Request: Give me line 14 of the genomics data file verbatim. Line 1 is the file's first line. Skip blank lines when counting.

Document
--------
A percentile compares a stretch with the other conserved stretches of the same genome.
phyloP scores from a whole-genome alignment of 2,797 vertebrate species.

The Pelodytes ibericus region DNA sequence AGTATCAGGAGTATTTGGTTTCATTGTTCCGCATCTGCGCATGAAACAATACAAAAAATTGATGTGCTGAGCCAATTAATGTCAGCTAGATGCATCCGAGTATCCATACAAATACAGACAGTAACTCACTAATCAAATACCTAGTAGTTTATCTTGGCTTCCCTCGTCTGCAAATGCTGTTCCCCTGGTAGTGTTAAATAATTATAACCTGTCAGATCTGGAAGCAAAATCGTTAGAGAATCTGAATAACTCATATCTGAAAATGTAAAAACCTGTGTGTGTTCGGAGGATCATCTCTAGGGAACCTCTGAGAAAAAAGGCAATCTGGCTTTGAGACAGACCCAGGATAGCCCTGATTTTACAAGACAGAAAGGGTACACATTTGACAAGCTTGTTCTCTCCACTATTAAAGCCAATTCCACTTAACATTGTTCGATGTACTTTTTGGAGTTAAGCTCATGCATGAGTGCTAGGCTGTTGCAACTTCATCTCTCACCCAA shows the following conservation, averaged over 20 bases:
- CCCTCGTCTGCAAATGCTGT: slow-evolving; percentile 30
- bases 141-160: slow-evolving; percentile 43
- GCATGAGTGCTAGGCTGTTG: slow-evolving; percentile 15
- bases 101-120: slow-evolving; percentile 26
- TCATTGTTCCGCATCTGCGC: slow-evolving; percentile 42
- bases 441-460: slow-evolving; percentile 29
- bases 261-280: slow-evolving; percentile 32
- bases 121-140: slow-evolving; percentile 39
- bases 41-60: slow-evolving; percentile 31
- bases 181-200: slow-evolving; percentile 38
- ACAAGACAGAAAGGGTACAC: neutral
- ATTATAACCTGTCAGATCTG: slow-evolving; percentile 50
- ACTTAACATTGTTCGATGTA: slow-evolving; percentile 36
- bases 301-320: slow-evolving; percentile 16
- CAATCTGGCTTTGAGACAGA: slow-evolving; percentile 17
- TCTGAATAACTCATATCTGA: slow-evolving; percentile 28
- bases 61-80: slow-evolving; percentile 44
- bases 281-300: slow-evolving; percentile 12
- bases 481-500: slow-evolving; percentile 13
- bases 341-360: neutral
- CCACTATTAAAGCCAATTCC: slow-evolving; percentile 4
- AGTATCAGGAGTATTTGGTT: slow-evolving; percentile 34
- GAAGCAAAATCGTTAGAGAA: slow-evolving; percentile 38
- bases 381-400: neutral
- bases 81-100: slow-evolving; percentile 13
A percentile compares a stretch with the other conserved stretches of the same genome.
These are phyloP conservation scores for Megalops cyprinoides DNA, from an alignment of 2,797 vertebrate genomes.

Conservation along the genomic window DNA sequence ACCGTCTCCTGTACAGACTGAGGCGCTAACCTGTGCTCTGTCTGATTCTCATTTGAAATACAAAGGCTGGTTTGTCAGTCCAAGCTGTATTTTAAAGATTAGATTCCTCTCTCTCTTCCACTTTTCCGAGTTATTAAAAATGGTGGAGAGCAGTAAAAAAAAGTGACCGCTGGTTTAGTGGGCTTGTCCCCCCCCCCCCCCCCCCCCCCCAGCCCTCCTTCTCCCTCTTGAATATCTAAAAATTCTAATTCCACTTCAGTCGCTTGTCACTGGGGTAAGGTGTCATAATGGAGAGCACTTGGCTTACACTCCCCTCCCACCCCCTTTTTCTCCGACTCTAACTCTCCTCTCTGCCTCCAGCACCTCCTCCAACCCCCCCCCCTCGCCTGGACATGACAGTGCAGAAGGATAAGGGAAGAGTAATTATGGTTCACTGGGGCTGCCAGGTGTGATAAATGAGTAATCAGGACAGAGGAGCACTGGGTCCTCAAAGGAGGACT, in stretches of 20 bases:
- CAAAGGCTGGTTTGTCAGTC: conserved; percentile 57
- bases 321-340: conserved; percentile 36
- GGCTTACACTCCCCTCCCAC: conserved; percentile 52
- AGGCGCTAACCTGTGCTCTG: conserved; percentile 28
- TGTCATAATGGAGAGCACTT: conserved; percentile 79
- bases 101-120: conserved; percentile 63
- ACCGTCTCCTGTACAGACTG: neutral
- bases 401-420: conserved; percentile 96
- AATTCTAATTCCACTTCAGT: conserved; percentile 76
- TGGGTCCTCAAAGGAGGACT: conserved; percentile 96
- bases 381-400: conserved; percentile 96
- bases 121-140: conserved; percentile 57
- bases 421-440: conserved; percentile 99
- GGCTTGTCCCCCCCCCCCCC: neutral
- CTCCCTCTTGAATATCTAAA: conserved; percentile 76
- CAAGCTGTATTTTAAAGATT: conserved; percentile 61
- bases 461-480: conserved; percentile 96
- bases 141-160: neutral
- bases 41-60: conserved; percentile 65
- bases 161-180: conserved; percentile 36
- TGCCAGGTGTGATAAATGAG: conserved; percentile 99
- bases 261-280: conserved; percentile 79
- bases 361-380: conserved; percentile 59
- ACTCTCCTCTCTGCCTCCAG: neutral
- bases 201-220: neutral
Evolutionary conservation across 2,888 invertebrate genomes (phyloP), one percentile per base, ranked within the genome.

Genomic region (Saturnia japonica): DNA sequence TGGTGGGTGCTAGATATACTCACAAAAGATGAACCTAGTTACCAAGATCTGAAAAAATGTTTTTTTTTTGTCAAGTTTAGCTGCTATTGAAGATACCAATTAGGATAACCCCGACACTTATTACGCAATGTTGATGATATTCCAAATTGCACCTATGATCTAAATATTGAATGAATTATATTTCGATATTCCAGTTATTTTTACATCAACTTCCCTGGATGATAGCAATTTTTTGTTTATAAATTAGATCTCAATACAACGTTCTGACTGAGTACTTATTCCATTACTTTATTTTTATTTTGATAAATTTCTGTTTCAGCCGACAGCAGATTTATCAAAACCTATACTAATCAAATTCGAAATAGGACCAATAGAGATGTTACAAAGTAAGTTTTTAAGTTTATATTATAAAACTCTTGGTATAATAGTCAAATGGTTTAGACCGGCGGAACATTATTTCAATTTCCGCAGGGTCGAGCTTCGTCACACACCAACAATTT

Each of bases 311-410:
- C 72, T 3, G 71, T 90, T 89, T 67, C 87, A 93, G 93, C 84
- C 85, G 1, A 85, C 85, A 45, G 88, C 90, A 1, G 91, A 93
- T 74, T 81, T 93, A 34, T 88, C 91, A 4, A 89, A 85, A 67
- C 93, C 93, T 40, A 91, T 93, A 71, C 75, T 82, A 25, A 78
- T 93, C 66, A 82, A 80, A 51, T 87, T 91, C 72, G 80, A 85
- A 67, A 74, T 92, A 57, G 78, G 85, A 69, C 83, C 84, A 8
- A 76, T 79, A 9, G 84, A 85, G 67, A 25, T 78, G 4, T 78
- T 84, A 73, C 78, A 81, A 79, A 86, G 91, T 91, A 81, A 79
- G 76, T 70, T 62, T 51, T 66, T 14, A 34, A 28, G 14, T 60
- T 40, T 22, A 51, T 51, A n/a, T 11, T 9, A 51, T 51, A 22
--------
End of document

- ACAAGACAGAAAGGGTACAC: neutral